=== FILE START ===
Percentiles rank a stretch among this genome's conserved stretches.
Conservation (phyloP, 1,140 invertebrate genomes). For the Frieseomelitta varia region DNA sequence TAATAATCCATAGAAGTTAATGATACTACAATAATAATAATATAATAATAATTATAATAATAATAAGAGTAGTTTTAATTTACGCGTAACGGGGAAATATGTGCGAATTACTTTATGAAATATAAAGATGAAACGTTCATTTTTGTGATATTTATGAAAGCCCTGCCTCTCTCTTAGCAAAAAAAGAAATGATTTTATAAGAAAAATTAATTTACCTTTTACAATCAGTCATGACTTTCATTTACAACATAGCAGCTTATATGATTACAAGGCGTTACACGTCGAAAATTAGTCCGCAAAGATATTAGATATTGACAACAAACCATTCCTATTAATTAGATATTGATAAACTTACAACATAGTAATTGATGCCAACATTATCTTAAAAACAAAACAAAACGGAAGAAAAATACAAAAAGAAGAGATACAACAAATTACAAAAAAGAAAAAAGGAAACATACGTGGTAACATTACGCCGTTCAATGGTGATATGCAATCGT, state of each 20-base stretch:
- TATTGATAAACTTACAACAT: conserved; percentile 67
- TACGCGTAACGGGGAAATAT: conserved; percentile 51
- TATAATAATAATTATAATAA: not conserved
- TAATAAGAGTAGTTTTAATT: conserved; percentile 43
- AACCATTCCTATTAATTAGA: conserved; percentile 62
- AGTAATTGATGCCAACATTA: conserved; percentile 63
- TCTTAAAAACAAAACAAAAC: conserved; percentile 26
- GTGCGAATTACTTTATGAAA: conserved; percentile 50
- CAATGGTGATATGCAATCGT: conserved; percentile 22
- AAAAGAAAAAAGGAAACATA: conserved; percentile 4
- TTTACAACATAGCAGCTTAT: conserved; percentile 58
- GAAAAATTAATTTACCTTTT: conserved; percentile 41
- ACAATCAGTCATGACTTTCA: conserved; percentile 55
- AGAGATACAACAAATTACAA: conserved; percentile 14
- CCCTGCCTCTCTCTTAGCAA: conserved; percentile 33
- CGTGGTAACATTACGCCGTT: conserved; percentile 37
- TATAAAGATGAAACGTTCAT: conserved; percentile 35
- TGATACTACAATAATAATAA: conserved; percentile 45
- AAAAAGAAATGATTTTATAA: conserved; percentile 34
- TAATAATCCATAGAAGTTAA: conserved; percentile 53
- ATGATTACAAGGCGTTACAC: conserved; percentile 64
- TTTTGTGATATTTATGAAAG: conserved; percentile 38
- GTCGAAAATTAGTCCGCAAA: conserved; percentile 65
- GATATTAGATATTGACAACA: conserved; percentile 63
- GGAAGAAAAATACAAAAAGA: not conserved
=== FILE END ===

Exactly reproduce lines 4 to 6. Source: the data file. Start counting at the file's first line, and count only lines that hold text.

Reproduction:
- TACGCGTAACGGGGAAATAT: conserved; percentile 51
- TATAATAATAATTATAATAA: not conserved
- TAATAAGAGTAGTTTTAATT: conserved; percentile 43